In situ studies of photoluminescence quenching and photocurrent yield in quantum dot sensitized single crystal TiO 2 and ZnO electrodes

Douglas P. Shepherd, Justin B. Sambur, Yong Qi Liang, Bruce A. Parkinson, Alan Van Orden

Research output: Contribution to journalArticlepeer-review

9 Scopus citations


Utilizing time-correlated single photon counting and photocurrent spectroscopy we have studied the fluorescence intensity, fluorescence decay time, and sensitized photocurrents of a liquid junction photoelectrochemical cell consisting of CdSe quantum dots coupled to glass, single crystal TiO 2, and single crystal ZnO substrates through a variety of capping ligands. This system is ideal to compare electron transfer rates obtained from optical techniques with external current flow obtained from electrical techniques. We find that for all configurations of capping ligands and substrate the photoluminescence decay rate is quenched compared to free quantum dots in solution; whereas only the quantum dots capped with short chain 3-mercaptopropionic acid ligands coupled to the single crystal TiO 2 or ZnO produce photocurrents. The longer chain capping groups, oleic acid/tri-n-octylphosphine and 11-mercaptoundecanoic acid, inhibit electron injection and can promote clustering or aggregation of the quantum dots on the substrate surface as observed by atomic force microscope imaging. These findings illustrate the crucial role of capping ligands on the electron transfer properties and morphology of quantum dot interfaces. A key finding of this research is the fact that optical measurements alone may be insufficient to infer electron injection in a quantum dot sensitized photoelectrode system, and a combination of optical and photocurrent measurements are needed to fully characterize the photoresponse of such systems.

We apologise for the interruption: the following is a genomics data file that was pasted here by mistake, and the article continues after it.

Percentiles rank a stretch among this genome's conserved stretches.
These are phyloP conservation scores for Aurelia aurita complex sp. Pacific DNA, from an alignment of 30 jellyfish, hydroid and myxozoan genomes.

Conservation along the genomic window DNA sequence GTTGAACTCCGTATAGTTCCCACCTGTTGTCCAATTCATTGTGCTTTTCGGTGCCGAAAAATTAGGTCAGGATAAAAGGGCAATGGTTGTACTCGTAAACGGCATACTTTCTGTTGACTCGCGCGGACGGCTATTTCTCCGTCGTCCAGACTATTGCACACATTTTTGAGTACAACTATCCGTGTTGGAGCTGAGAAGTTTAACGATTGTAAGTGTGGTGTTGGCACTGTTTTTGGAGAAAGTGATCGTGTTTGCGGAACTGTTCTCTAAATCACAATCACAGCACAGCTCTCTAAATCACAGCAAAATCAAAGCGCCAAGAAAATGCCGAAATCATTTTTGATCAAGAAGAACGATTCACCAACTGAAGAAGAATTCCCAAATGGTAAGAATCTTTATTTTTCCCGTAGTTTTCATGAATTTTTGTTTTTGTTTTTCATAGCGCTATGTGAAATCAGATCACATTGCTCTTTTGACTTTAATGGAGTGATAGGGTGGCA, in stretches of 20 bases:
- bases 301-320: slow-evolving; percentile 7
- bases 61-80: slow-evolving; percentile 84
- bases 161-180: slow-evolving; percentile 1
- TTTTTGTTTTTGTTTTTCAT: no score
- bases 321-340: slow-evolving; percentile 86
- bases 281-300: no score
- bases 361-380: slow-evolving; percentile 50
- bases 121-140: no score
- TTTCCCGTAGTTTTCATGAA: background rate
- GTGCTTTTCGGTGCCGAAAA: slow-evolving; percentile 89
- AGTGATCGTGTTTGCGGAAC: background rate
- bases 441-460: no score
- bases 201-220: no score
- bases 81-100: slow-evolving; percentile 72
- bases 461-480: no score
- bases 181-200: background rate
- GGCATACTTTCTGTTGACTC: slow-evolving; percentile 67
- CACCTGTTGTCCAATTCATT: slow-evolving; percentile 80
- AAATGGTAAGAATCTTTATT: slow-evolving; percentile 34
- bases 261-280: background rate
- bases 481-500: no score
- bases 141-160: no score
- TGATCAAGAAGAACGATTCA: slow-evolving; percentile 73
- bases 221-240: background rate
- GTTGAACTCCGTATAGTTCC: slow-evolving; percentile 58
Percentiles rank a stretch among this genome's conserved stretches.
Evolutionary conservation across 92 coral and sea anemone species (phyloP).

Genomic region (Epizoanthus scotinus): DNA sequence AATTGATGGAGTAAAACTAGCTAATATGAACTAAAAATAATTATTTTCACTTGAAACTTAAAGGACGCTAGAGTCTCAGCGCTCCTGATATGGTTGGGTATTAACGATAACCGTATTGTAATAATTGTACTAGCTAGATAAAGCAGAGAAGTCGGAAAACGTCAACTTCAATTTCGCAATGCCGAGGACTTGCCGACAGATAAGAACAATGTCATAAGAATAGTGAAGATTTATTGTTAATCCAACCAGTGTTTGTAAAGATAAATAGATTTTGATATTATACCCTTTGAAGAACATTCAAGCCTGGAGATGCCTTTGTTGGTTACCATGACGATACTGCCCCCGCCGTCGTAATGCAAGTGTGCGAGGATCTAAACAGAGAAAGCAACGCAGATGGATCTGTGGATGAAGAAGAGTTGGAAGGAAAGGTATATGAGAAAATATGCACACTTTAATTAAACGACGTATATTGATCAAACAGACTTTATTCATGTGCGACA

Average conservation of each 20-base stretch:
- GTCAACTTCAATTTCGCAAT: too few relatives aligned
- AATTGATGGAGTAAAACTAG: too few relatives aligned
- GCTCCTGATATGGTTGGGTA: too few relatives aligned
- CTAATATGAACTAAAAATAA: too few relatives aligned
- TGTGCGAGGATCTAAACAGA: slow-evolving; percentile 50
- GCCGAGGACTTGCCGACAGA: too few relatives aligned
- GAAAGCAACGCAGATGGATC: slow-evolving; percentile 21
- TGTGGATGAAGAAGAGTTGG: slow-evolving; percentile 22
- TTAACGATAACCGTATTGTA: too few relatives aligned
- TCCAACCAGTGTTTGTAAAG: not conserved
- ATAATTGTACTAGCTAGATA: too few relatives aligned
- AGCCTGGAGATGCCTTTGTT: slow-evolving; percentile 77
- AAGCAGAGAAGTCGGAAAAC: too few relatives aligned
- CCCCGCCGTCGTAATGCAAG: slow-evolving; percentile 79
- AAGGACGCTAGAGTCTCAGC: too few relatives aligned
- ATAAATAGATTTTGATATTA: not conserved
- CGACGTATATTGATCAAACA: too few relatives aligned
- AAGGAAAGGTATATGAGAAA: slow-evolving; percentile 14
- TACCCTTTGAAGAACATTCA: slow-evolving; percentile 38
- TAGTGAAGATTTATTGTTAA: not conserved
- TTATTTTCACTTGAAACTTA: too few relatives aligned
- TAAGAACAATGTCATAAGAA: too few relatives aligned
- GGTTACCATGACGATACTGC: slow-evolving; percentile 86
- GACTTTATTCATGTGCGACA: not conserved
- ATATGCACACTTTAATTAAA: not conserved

Original languageEnglish (US)
Pages (from-to)21069-21076
Number of pages8
JournalJournal of Physical Chemistry C
Issue number39
StatePublished - Oct 4 2012
Externally publishedYes

ASJC Scopus subject areas

  • Electronic, Optical and Magnetic Materials
  • Energy(all)
  • Physical and Theoretical Chemistry
  • Surfaces, Coatings and Films


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